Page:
Walking along Broadway on the Upper West Side on a Wednesday morning, Yvonne Ennis noticed the Mount Sinai Mobile Mammography van parked by the curb.
“This was very convenient,” said Ennis, 60, a home health aide from Queens on her way to work. “I just saw the van, asked a question, and ended up getting a mammogram.”
The Mount Sinai van serves women across all five boroughs almost daily, parking on the streets near partners like churches and clinics. After the last patient of the day, it returns to the hospital to transfer the screening data collected. Radiologists evaluate the scans, looking for signs of breast cancer, and tell patients their results by mail, phone or patient portal within a few days.
Though the van stopped operating in March during the COVID-19 shutdown, it resumed last month, though with some changes. It previously scheduled appointments with 15-minute gaps between each screening, but now that workers need at least 30 minutes to diligently disinfect surfaces, the staff can screen fewer patients. Instead of providing about 15 exams a day, the van staff complete at least 10.
But driver and patient services representative Monet Douglas said women still wanted mammograms. “We explain to them the steps we’re taking to keep them safe and once they go into the changing room, they can smell the disinfectant,” she said. “We were at capacity, and people were still asking to be screened.”
Laurie Margolies, chief of breast imaging for Mount Sinai Health System, says the van brings mammography into communities, allowing women to get tested in places they trust, eliminating barriers like referrals and prescriptions and reducing the anxiety some feel about breast cancer screening.
“One out of eight women in the U.S. will get breast cancer at some point,” said Margolies. “Of those, three out of four will not have a family history.”
Cozy but not cramped, the mobile unit keeps windows and doors open, creating ventilation that makes patients and staff comfortable in close quarters. It does indeed smell of cleaning products and carries a staff of three – the driver, a patient services representative and a mammography technologist.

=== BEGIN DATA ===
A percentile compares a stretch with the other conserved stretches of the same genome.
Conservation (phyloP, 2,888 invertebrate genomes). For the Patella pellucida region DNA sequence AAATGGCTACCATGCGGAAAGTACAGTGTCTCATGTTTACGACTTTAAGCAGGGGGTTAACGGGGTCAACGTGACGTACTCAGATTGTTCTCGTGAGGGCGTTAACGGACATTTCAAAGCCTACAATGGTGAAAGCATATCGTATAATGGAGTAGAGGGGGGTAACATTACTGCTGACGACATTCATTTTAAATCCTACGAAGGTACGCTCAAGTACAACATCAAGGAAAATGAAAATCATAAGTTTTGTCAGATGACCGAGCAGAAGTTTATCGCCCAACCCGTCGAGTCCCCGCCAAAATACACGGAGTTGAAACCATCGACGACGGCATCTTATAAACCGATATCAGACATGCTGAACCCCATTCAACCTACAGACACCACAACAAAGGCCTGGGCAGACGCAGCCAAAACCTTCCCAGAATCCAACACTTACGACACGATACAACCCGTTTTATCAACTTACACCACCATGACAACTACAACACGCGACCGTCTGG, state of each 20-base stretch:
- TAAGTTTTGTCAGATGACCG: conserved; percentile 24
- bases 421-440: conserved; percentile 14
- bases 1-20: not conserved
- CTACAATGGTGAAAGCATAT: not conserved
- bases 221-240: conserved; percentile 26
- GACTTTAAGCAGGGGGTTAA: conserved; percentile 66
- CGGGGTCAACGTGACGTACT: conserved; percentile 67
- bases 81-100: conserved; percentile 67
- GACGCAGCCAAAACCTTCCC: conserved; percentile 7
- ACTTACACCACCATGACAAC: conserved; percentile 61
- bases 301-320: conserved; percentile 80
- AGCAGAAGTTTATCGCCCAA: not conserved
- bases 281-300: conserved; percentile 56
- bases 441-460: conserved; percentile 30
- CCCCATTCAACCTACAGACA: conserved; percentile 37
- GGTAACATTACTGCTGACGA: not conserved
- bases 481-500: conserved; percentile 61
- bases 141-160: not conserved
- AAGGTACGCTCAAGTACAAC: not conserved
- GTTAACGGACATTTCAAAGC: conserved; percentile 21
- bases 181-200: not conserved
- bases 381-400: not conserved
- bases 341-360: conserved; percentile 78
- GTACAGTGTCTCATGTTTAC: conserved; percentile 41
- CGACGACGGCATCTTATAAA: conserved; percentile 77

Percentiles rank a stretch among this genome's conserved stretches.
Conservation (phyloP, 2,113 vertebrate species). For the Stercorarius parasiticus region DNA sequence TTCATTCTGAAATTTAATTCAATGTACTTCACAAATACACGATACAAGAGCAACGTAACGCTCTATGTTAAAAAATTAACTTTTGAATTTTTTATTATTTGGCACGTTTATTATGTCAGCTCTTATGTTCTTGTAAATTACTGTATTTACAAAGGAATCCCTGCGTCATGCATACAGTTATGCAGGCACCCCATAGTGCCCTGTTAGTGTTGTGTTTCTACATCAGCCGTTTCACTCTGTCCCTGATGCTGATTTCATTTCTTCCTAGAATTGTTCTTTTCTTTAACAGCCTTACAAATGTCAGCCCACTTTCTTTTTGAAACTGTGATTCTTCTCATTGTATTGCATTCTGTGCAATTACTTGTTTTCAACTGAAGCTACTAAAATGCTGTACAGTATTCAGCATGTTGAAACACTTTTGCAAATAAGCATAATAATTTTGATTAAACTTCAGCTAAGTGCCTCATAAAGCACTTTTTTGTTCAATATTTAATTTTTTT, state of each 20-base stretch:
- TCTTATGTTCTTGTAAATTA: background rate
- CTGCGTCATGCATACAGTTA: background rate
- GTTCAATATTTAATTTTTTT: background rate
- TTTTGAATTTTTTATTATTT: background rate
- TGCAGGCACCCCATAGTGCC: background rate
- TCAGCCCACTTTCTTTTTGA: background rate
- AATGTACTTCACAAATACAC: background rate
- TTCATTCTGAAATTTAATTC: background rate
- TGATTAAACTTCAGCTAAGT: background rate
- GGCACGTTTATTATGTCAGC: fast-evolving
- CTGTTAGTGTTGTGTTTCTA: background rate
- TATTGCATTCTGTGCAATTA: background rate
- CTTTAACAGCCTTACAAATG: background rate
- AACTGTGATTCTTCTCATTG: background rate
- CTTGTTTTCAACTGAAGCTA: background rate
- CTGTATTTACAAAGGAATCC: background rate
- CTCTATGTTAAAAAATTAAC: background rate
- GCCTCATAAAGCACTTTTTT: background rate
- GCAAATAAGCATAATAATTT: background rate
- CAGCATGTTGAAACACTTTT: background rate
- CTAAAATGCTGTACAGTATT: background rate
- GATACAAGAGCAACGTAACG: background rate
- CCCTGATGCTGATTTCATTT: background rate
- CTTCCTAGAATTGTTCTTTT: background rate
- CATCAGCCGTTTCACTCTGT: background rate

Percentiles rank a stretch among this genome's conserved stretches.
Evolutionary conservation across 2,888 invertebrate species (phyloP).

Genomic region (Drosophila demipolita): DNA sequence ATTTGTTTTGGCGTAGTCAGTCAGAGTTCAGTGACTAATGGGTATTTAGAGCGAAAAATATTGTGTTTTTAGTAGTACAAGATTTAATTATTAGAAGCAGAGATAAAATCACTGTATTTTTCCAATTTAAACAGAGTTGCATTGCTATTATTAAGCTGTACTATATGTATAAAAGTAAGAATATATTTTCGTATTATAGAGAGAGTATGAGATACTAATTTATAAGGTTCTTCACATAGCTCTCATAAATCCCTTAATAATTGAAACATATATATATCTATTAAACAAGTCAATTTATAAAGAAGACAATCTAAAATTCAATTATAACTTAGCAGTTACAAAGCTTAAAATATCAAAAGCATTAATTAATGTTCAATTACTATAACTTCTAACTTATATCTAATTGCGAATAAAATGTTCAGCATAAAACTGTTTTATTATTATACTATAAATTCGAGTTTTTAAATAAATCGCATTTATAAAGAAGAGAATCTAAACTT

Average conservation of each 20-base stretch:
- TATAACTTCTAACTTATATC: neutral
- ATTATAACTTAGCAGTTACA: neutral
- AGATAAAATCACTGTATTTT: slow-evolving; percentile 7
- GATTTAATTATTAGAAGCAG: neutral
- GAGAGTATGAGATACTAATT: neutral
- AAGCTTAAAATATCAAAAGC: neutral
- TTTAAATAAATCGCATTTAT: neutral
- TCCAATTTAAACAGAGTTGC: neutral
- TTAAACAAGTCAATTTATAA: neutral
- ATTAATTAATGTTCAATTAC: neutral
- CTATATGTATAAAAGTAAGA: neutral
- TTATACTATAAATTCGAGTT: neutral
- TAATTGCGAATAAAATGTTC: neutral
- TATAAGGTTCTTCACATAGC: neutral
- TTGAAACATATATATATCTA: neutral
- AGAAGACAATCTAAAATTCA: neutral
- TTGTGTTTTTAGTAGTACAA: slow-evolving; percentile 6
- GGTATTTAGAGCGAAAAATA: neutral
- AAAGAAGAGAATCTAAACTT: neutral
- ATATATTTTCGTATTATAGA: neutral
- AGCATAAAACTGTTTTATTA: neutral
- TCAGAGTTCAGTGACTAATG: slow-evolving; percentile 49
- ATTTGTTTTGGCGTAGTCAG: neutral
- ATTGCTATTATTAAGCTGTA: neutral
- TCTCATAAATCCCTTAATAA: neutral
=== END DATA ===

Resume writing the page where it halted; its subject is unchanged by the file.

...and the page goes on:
Margolies and Jean Stenard, manager of the Mobile Mammography Program, applied for a state grant in 2016 under Gov. Andrew Cuomo’s $37.7 million “Get Screened No Excuses” initiative, which aims to increase access to breast cancer screening. The state awarded Mount Sinai the van, one of six and the only one in New York City, for at least five years and paid its operational costs, though this year state funding has declined by 20 percent.
New York State pays most of the van staff’s salaries; the grant and the hospital share the mammography technologist salary.
In 2017, Mount Sinai purchased the vehicle and worked on education and community outreach with organizations that later hosted the van for screening, said Stenard in an email. The van will begin its fifth year in April.
A woman who doesn’t have insurance but meets the age and income requirements can still get screened.
The New York State Cancer Services Program provides free screening and breast examination to uninsured state residents over 40 who meet income requirements. Uninsured women under 40 can be screened only if a health care provider deems them high risk.
Claire Mangum, 60, a new grandmother and Queens resident, called and made an appointment after a friend told her about the van. The next day, she had her screening.
“After 50, we have to take care of ourselves,” she said. “I want to live a long and healthy life.”
Mangum got her mammogram in Manhattan, on a Friday morning before work. The whole process, including preliminary paperwork and the screening, took half an hour. By the following Tuesday, she received results on the patient portal telling her she was in the clear.
“This is really convenient,” Mangum said.
(Photo of mobile van patient Yvonne Ennis by Hannah Flynn)